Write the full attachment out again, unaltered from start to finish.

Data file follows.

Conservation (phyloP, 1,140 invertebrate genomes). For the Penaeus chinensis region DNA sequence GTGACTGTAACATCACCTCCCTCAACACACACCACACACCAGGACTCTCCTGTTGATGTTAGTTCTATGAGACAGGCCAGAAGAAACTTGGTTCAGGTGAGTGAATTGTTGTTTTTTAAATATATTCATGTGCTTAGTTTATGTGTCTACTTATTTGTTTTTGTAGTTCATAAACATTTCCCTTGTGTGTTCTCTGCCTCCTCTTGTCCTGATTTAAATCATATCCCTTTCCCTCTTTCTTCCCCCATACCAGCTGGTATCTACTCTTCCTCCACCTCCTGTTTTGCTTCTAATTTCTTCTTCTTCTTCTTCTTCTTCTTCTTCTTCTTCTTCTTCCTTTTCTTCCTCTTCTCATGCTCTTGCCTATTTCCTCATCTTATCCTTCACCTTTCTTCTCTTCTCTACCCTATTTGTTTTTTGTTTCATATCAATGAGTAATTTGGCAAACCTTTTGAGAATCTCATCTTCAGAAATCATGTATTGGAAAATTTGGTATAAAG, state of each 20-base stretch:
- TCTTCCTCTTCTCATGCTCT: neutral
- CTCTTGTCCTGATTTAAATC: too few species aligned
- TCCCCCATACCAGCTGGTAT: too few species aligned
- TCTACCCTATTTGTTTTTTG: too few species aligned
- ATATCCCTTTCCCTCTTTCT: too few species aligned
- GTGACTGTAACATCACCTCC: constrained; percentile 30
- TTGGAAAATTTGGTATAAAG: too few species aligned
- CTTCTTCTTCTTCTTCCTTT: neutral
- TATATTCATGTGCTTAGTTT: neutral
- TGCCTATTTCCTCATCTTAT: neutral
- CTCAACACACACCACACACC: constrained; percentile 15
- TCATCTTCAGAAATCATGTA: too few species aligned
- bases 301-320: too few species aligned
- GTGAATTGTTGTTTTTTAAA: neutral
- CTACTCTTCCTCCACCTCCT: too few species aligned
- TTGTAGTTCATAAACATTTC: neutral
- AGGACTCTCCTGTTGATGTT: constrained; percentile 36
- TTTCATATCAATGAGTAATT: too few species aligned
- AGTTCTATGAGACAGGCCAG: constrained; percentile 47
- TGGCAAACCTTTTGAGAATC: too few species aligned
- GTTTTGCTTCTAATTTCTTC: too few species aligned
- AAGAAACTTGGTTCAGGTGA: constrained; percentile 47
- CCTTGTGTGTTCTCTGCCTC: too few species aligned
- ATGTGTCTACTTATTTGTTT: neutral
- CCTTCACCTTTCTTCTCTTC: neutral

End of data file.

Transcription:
Conservation (phyloP, 1,140 invertebrate genomes). For the Penaeus chinensis region DNA sequence GTGACTGTAACATCACCTCCCTCAACACACACCACACACCAGGACTCTCCTGTTGATGTTAGTTCTATGAGACAGGCCAGAAGAAACTTGGTTCAGGTGAGTGAATTGTTGTTTTTTAAATATATTCATGTGCTTAGTTTATGTGTCTACTTATTTGTTTTTGTAGTTCATAAACATTTCCCTTGTGTGTTCTCTGCCTCCTCTTGTCCTGATTTAAATCATATCCCTTTCCCTCTTTCTTCCCCCATACCAGCTGGTATCTACTCTTCCTCCACCTCCTGTTTTGCTTCTAATTTCTTCTTCTTCTTCTTCTTCTTCTTCTTCTTCTTCTTCTTCCTTTTCTTCCTCTTCTCATGCTCTTGCCTATTTCCTCATCTTATCCTTCACCTTTCTTCTCTTCTCTACCCTATTTGTTTTTTGTTTCATATCAATGAGTAATTTGGCAAACCTTTTGAGAATCTCATCTTCAGAAATCATGTATTGGAAAATTTGGTATAAAG, state of each 20-base stretch:
- TCTTCCTCTTCTCATGCTCT: neutral
- CTCTTGTCCTGATTTAAATC: too few species aligned
- TCCCCCATACCAGCTGGTAT: too few species aligned
- TCTACCCTATTTGTTTTTTG: too few species aligned
- ATATCCCTTTCCCTCTTTCT: too few species aligned
- GTGACTGTAACATCACCTCC: constrained; percentile 30
- TTGGAAAATTTGGTATAAAG: too few species aligned
- CTTCTTCTTCTTCTTCCTTT: neutral
- TATATTCATGTGCTTAGTTT: neutral
- TGCCTATTTCCTCATCTTAT: neutral
- CTCAACACACACCACACACC: constrained; percentile 15
- TCATCTTCAGAAATCATGTA: too few species aligned
- bases 301-320: too few species aligned
- GTGAATTGTTGTTTTTTAAA: neutral
- CTACTCTTCCTCCACCTCCT: too few species aligned
- TTGTAGTTCATAAACATTTC: neutral
- AGGACTCTCCTGTTGATGTT: constrained; percentile 36
- TTTCATATCAATGAGTAATT: too few species aligned
- AGTTCTATGAGACAGGCCAG: constrained; percentile 47
- TGGCAAACCTTTTGAGAATC: too few species aligned
- GTTTTGCTTCTAATTTCTTC: too few species aligned
- AAGAAACTTGGTTCAGGTGA: constrained; percentile 47
- CCTTGTGTGTTCTCTGCCTC: too few species aligned
- ATGTGTCTACTTATTTGTTT: neutral
- CCTTCACCTTTCTTCTCTTC: neutral